The built environment is one of the greatest contributors to the Gross Domestic Product (GDP)of the country. According to the Construction Industry in Kenya Report 2020,  the Kenyan construction industry contributed 5.6% to GDP in 2019 and provided employment to almost 222,000 people. The job and market creations, the make-over of the once idle spaces, the new buildings all come with a cost. For instance, about 10 to 15% of the building materials are wasted during construction. Another 54% of demolition materials are dumped in landfills.

Uncontrolled disposal of this waste has significant health, environmental and economic impacts. The effects range from leachate and gas emissions that lead to respiratory tract infections, landscape changes, loss of habitats and displacement of fauna, nuisances such as flies, odors, smoke, and noise among very many others.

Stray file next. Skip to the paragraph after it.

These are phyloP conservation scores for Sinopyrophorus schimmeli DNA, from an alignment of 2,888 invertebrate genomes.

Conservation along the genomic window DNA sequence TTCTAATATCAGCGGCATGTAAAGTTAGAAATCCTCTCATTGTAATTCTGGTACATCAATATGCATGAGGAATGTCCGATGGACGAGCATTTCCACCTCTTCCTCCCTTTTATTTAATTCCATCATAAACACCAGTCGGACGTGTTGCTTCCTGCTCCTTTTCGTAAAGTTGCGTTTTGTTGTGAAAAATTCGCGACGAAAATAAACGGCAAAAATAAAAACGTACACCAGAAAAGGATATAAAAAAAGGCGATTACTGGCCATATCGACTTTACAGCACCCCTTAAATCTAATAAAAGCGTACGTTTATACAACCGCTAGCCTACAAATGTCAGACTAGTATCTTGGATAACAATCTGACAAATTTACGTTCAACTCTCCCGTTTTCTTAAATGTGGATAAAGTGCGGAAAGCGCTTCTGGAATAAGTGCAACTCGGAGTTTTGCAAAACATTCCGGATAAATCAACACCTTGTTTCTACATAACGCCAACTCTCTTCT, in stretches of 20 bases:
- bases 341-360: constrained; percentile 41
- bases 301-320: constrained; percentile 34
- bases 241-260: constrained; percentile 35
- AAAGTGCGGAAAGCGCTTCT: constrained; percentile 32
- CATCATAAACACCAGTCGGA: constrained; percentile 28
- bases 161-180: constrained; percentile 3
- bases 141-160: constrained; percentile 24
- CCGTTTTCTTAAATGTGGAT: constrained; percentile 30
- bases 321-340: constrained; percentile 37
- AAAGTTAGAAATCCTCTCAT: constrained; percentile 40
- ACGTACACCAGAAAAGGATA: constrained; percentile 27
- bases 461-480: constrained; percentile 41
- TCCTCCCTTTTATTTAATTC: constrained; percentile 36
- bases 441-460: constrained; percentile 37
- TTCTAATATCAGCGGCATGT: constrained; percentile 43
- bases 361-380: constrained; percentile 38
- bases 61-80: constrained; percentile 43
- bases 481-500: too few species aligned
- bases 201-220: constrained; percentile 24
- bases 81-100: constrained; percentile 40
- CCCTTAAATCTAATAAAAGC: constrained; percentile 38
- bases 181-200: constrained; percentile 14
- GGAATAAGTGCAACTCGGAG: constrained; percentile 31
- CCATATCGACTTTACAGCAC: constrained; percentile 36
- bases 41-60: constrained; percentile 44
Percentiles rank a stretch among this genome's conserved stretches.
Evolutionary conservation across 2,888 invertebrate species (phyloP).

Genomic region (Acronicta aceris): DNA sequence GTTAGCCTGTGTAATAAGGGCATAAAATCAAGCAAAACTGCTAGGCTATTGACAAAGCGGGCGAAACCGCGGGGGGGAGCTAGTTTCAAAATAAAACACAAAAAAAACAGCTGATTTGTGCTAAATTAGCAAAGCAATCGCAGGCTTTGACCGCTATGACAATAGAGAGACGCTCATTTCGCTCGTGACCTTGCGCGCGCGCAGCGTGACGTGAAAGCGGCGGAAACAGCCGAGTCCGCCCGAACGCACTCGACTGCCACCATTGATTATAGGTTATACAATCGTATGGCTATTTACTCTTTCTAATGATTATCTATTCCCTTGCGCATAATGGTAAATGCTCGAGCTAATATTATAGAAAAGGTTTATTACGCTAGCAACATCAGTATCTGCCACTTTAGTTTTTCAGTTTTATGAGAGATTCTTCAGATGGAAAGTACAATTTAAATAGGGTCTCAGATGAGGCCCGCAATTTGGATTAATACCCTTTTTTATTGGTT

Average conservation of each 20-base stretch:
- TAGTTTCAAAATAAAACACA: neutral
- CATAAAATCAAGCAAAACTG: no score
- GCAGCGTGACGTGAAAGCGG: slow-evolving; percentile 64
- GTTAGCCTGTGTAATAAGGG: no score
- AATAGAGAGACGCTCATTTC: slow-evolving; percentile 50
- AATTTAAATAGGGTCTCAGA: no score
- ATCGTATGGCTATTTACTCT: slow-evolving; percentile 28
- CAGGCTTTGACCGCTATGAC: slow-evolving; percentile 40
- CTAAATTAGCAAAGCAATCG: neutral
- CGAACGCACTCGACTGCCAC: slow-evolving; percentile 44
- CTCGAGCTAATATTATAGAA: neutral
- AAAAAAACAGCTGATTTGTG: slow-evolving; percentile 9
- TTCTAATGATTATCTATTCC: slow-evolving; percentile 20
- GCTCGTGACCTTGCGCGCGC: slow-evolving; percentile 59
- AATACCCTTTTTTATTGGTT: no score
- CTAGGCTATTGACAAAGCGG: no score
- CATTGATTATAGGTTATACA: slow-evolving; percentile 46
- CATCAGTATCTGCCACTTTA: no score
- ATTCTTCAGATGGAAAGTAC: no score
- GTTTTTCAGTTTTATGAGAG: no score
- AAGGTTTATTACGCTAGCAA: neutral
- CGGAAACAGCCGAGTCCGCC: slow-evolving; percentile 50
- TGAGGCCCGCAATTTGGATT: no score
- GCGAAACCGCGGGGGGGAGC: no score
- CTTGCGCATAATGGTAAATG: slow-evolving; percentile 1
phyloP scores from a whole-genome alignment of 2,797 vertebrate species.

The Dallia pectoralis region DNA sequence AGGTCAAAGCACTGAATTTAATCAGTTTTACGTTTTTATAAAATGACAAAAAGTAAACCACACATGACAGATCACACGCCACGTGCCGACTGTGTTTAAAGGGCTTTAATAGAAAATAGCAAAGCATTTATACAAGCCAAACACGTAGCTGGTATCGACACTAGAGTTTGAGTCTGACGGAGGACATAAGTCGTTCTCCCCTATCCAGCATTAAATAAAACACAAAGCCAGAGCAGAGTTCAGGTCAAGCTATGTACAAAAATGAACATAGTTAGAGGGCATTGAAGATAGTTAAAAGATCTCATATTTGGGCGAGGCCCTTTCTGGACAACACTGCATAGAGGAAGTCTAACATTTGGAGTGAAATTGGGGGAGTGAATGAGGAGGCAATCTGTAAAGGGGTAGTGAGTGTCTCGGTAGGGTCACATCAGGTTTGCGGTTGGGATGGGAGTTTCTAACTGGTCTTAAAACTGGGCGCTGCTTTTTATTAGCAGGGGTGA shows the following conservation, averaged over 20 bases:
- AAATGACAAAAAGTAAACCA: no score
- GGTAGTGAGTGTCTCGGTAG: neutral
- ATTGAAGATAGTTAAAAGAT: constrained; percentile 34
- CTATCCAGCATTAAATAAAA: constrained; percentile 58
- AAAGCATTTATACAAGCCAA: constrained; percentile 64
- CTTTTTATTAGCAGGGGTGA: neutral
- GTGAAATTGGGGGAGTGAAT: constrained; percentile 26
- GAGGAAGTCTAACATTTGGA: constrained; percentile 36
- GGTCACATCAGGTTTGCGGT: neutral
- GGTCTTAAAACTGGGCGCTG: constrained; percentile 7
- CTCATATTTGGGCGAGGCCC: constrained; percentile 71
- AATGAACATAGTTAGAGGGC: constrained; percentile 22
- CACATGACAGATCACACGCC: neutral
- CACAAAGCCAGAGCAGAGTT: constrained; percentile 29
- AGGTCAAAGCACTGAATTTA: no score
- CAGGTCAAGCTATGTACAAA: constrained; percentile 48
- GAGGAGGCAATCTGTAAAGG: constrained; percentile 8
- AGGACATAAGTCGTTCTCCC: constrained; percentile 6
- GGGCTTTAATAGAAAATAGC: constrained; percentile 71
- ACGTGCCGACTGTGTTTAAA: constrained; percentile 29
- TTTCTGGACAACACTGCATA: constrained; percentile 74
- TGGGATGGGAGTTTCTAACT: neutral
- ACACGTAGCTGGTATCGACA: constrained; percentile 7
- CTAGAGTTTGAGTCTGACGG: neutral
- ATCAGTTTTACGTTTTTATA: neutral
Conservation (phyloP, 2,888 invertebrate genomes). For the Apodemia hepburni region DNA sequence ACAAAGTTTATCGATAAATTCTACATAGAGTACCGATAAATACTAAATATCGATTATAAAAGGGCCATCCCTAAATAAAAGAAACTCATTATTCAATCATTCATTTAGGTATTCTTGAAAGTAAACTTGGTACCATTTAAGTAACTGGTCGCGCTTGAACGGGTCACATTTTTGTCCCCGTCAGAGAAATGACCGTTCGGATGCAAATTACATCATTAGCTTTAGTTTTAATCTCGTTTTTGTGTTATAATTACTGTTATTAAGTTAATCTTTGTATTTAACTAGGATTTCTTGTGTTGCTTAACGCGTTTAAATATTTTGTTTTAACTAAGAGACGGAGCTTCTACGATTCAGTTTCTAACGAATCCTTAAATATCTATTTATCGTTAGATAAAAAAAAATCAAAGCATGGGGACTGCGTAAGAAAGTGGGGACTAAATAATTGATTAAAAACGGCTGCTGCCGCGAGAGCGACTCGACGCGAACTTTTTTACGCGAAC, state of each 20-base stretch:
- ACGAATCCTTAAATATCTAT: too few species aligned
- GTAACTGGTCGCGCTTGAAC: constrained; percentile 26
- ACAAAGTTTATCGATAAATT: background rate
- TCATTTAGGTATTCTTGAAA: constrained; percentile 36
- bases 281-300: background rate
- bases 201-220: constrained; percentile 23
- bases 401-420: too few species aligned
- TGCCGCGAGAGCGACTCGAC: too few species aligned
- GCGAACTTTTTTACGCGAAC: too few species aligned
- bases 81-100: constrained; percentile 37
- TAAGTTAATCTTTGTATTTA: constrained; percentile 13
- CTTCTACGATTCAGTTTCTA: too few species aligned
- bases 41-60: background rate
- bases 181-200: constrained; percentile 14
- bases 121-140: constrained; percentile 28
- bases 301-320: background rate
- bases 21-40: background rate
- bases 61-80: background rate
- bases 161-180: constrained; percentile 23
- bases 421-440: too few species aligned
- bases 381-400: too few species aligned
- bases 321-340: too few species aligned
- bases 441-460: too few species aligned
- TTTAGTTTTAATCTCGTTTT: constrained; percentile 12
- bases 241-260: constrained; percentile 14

There is actually treasure within all the waste. The resultant waste can be reclaimed, repurposed, and used in community projects that involve the construction or renovation of school and healthcare infrastructure in poor communities. These help to save the citizens from the direct and indirect harmful effects of uncontrolled waste disposal. The projects help to create examples that build evidence to support the widespread adoption of circular construction practices in the country.